Weather Satellites and Orbits


Geostationary Orbit

Geostationary Orbit

Geostationary satellites orbit the Earth's axis as fast as the Earth spins. They hover over a single point above the Earth at an altitude of about 36,000 kilometers (22,300 miles). To maintain constant height and momentum, a geostationary satellite must be located over the equator.

Scientists determined this position by using Newton's Law of Gravity. The same force that makes apples fall from trees on Earth is the force that keeps the satellite in its orbit. Sir Isaac Newton realized that the force of gravity depends on the masses of the objects involved (more massive objects feel a stronger gravitational force), and the distance between the objects involved (objects which are close together feel a stronger gravitational force).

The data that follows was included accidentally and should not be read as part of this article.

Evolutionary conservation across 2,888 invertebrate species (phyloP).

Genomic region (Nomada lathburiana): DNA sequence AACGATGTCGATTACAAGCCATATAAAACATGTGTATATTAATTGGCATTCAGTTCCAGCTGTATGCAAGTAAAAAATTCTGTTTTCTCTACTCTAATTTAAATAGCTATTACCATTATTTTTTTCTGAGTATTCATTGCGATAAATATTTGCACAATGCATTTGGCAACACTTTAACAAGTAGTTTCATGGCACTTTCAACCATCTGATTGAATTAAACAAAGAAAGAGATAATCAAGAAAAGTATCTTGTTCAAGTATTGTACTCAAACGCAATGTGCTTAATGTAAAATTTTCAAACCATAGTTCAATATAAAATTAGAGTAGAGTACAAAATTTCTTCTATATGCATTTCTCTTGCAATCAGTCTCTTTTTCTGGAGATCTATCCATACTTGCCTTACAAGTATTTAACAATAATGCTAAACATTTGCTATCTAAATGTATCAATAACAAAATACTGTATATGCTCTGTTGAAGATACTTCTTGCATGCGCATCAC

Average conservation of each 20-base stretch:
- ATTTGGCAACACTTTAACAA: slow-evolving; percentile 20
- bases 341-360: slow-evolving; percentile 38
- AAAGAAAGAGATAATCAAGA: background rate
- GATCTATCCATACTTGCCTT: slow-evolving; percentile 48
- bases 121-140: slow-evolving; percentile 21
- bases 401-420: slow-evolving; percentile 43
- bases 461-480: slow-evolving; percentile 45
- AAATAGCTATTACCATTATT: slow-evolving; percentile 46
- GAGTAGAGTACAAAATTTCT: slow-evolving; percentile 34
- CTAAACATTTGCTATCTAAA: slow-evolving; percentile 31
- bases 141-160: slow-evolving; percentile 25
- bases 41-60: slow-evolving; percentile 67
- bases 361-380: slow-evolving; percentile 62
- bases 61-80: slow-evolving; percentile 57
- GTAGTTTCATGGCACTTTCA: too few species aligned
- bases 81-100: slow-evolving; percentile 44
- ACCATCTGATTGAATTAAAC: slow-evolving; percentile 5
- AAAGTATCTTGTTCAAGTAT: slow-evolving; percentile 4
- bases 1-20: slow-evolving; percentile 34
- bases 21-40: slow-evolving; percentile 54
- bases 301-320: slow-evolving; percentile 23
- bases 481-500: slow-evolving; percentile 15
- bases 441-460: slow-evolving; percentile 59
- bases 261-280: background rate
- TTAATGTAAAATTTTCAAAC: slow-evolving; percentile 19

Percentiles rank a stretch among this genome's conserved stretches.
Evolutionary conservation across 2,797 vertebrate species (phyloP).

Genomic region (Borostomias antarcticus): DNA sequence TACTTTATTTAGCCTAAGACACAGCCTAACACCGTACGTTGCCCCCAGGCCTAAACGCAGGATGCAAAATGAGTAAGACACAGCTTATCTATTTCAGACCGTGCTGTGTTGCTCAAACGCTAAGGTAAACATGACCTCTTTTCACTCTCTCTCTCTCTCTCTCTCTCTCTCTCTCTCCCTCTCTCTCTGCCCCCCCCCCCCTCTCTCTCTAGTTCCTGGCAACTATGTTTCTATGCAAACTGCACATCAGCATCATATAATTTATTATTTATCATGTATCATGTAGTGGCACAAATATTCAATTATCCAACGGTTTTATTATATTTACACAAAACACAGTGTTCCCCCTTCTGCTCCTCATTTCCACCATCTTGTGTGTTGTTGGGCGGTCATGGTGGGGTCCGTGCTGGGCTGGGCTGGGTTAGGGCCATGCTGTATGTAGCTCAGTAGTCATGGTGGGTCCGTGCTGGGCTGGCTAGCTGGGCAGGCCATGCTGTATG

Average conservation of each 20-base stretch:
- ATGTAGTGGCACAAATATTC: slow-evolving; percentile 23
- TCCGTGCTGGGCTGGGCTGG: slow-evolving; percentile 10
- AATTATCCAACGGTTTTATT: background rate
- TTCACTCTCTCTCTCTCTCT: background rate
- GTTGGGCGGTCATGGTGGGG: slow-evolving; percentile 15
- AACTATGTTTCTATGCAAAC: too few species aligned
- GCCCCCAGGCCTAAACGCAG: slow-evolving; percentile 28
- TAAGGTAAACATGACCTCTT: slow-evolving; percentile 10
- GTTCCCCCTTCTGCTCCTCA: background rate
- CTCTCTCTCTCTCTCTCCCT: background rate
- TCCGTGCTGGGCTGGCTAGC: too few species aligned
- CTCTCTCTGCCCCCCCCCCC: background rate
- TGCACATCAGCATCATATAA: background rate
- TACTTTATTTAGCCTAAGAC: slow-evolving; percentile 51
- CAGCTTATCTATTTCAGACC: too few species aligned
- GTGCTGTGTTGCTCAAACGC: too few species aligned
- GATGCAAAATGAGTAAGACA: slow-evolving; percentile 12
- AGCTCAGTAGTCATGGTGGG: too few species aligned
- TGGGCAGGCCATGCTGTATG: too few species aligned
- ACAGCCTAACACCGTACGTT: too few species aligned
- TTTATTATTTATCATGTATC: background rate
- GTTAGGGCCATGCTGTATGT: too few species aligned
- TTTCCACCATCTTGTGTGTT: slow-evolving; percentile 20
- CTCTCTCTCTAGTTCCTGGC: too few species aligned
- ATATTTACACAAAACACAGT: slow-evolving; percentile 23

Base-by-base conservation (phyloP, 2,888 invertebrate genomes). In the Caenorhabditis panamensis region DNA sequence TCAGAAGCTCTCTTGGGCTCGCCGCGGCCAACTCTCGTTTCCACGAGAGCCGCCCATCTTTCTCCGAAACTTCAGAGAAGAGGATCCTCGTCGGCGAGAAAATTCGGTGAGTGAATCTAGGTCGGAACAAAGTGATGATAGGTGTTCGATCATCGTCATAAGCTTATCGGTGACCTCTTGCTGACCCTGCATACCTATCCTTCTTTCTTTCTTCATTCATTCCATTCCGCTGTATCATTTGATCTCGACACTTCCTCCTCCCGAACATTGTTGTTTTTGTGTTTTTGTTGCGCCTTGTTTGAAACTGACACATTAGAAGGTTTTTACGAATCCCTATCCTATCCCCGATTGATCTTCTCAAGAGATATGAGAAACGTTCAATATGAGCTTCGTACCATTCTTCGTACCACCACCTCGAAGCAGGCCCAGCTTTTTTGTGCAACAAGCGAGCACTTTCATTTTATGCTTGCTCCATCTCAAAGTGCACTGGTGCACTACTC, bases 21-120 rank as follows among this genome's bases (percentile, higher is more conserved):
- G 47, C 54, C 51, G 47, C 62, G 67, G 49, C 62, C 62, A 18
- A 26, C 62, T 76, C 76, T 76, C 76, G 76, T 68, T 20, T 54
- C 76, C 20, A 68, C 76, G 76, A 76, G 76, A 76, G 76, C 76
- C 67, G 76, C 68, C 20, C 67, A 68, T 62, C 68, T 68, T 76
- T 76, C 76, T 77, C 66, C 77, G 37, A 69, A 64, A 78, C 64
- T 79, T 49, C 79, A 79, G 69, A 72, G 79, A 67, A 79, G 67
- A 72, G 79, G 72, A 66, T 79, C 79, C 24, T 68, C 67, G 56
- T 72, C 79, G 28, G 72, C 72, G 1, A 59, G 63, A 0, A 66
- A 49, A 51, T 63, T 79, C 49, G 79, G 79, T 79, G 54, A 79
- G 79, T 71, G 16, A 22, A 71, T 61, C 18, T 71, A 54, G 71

The United States typically operates two geostationary satellites called GOES (Geostationary Operational Environment Satellite). One has a good view of the East Coast; the other is focused on the West Coast. Another satellite in geostationary orbit is the European METEOSAT (METEOrological SATellite), which views the eastern Atlantic Ocean, Africa, and Europe. The Japanese GMS (Geostationary Meteorological Satellite) has a good view of Asia, Australia, and the western Pacific Ocean.